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Chaff deck concentrates weeds in controlled traffic

A move into controlled traffic ten years ago opened up an opportunity for Mark Wandel to avoid the need to burn stubble to control herbicide resistant annual ryegrass.


West Australian grain grower Mark Wandel concentrates harvest weed seeds into a single wheel track in their controlled traffic system.

Mark and his wife Hayley farm at Scaddan, 60 kilometres north of Esperance, Western Australia, managing a total cropping area of 6970 ha.

Starting in 2006 Mark and another grower, Owen Brownley, invented a ‘chaff blower and cyclone’ adaption on a harvester to deliver the weed-laden chaff into one tramline, or wheeltrack, while spreading the straw component evenly across the full width of the controlled traffic beds.

After a few years using this configuration Mark changed headers and developed a conveyor belt and 90 degree chaff deck system that can switch direction to always deliver chaff into the western tramline.

“We now have four harvesters fitted with the chaff deck and are very happy with the results we are getting, clearing weed seed from the beds and concentrating them in the one tramline where they are easier to treat,” says Mark.

“There are other chaff deck configurations that deliver the chaff into both tramlines but we have found the single chaff row works very well and reduces the weedy area that requires additional treatment.”

Mark gets the various components manufactured as required and then assembles and fits each chaff deck on-farm—the most recent build occurring just last year.

Before developing the chaff deck Mark used various techniques to manage weeds that were present at harvest including spraying under canola windrows, swathing barley, spraytopping legumes and burning narrow windrows.

Now he can retain all crop residues in the field regardless of the crop or seasonal conditions. He says that weed control results are best in wet years for two reasons—firstly because in-crop operations compact the tramlines making them a hostile environment for weeds to grow in and secondly, rain after harvest aids in the composting of the chaff in the tramline, which also kills a large proportion of the weed seeds.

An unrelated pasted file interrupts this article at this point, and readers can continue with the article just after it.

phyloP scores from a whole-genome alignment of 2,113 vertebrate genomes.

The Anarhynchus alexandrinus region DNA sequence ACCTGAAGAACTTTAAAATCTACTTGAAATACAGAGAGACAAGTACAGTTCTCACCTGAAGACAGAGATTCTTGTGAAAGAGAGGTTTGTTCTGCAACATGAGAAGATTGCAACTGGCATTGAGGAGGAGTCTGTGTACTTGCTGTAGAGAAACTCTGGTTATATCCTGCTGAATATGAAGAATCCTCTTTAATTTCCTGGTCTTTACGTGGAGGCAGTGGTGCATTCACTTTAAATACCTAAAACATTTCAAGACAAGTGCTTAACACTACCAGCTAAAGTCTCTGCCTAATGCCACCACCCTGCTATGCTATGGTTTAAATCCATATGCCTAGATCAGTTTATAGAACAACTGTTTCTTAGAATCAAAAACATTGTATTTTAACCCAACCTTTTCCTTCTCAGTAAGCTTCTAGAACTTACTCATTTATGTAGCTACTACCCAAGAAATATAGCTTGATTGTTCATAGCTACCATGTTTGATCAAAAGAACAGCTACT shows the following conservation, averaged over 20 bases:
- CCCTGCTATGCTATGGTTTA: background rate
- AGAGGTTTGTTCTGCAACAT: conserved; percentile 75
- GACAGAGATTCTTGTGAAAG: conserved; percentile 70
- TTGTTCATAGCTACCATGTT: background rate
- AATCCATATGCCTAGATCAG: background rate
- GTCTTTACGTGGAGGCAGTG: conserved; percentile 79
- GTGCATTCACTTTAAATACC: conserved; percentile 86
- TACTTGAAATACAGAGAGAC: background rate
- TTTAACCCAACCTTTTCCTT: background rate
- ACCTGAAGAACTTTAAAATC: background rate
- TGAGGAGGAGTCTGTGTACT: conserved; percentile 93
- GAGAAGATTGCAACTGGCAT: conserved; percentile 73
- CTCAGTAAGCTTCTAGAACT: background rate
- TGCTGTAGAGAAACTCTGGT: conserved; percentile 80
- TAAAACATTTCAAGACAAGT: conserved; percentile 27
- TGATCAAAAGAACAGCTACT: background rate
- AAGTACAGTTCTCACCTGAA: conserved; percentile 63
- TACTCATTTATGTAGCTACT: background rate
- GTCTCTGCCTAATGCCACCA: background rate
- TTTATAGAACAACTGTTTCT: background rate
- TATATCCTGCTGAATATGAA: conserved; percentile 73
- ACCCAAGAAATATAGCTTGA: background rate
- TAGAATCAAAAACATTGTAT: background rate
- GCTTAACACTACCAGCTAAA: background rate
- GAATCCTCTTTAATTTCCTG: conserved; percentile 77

Any rain over summer tends to pool in the tramlines and the wet chaff quickly rots away, taking the weed seed with it.

Weed seeds that survive in the wheeltrack face stiff competition for moisture, light and nutrients. These weeds are relatively easy to treat using glyphosate or paraquat through shielded units every 9 m on a 36 m boomspray.

Weed seeds that survive in the wheeltrack face stiff competition for moisture, light and nutrients. These weeds are relatively easy to treat using glyphosate or paraquat through shielded units every 9 m on a 36 m boomspray.

In drier years more weed seed survives and germinates but there is stiff competition for moisture, light and nutrients due to the concentration of weed seeds in the very narrow band. These weeds are relatively easy to treat using a 200 L tank on their 36 m boomspray to deliver glyphosate or paraquat through shielded units over the chaff row in the 9 metre wide controlled traffic system.

“This way we can apply herbicide to any ryegrass that does germinate in the tramline while spraying the crop with whatever herbicide or fungicide is needed,” he says.

“This system works well for managing resistant ryegrass and any volunteer wheat growing in our malt barley.”

There are now 40 chaff deck units in operation in the Esperance area, with another 30-odd expected to be in use this harvest. AHRI researchers plan to evaluate the efficacy of the chaff decks as a harvest weed seed control tactic in the near future and Mark Wandel is quietly confident that any scientific evaluation will confirm what he has observed over nearly ten years.